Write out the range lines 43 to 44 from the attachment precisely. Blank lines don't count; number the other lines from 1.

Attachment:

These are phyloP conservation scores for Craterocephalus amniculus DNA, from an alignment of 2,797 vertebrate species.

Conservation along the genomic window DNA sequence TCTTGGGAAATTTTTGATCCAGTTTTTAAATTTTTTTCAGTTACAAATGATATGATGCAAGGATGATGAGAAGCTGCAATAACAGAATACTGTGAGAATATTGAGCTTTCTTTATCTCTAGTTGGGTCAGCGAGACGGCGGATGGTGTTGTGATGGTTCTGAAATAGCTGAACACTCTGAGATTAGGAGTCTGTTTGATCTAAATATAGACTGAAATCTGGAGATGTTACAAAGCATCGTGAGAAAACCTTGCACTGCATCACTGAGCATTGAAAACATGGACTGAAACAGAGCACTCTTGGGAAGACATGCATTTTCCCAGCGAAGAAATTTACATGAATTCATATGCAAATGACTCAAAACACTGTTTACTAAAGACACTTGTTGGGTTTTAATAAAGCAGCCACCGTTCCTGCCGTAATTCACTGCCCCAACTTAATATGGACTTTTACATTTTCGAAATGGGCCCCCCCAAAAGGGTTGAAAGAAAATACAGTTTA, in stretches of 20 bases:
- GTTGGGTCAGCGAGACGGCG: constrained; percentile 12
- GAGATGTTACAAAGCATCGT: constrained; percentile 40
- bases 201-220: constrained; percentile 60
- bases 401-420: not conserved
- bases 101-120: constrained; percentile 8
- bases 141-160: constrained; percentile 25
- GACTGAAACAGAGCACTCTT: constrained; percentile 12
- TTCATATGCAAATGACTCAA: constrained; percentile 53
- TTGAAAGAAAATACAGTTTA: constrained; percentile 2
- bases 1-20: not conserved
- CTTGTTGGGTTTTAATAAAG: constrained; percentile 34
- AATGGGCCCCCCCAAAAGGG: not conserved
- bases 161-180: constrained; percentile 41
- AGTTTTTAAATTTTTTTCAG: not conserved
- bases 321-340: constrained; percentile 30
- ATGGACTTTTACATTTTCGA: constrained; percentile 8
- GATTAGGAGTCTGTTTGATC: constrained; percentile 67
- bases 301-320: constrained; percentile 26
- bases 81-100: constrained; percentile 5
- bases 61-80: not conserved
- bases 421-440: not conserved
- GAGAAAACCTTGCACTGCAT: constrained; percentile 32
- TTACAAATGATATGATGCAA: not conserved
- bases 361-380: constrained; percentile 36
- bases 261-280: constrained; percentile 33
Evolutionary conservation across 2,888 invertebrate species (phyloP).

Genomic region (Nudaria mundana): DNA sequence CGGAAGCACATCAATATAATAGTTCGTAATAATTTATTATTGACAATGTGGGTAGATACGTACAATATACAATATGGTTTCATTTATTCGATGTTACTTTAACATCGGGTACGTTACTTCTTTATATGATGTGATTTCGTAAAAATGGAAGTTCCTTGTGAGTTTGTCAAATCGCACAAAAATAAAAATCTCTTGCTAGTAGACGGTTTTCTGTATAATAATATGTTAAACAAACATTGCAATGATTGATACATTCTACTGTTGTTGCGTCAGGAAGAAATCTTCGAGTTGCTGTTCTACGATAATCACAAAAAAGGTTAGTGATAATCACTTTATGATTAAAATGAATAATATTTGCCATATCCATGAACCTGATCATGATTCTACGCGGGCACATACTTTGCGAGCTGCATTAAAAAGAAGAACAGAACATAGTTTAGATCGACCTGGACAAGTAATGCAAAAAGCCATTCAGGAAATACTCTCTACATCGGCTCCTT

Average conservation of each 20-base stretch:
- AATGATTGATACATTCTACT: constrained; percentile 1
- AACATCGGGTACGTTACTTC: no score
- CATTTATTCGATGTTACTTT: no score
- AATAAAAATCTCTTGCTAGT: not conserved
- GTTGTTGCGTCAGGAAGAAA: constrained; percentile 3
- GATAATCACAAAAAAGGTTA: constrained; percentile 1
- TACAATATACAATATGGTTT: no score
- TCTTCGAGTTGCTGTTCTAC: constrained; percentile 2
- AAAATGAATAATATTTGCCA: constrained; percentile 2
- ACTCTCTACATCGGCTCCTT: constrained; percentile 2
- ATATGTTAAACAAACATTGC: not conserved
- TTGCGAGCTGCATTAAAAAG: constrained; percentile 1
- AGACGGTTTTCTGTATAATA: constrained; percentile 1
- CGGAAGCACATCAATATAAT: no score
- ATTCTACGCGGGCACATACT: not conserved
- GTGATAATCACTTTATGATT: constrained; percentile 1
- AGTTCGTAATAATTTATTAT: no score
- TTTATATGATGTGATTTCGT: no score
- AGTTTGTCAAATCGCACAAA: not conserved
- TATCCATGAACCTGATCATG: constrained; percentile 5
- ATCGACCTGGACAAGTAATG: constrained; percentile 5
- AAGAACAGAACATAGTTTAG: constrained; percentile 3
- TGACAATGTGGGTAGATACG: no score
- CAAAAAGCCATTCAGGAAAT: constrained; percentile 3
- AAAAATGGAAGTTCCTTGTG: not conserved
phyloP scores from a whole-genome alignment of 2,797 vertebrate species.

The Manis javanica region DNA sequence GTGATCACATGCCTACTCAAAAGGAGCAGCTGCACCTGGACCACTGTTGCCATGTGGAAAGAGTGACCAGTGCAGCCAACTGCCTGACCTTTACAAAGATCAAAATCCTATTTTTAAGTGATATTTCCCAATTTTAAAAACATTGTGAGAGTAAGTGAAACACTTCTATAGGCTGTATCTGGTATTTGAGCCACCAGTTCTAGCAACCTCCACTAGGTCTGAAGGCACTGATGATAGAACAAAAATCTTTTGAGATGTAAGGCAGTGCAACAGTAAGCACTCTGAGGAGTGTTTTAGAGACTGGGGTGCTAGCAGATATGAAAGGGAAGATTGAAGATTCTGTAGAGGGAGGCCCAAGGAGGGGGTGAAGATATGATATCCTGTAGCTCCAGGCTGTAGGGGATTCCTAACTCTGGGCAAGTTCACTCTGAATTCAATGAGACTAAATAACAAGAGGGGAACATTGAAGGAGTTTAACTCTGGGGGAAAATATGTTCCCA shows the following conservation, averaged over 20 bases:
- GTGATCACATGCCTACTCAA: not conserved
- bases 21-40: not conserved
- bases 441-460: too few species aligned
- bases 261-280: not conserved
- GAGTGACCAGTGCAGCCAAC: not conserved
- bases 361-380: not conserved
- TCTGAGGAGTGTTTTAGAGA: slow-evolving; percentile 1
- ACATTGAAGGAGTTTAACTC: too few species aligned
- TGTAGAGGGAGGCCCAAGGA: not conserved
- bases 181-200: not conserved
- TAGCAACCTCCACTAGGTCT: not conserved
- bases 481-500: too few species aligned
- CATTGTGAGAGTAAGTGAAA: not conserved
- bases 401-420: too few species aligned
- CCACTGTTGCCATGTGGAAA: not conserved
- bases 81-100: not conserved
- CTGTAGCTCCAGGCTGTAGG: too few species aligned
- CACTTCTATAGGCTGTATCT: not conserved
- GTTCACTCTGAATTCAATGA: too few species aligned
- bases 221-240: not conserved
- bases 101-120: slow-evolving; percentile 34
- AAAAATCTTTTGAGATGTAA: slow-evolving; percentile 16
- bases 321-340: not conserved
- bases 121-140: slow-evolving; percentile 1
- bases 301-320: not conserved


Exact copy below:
- AGACGGTTTTCTGTATAATA: constrained; percentile 1
- CGGAAGCACATCAATATAAT: no score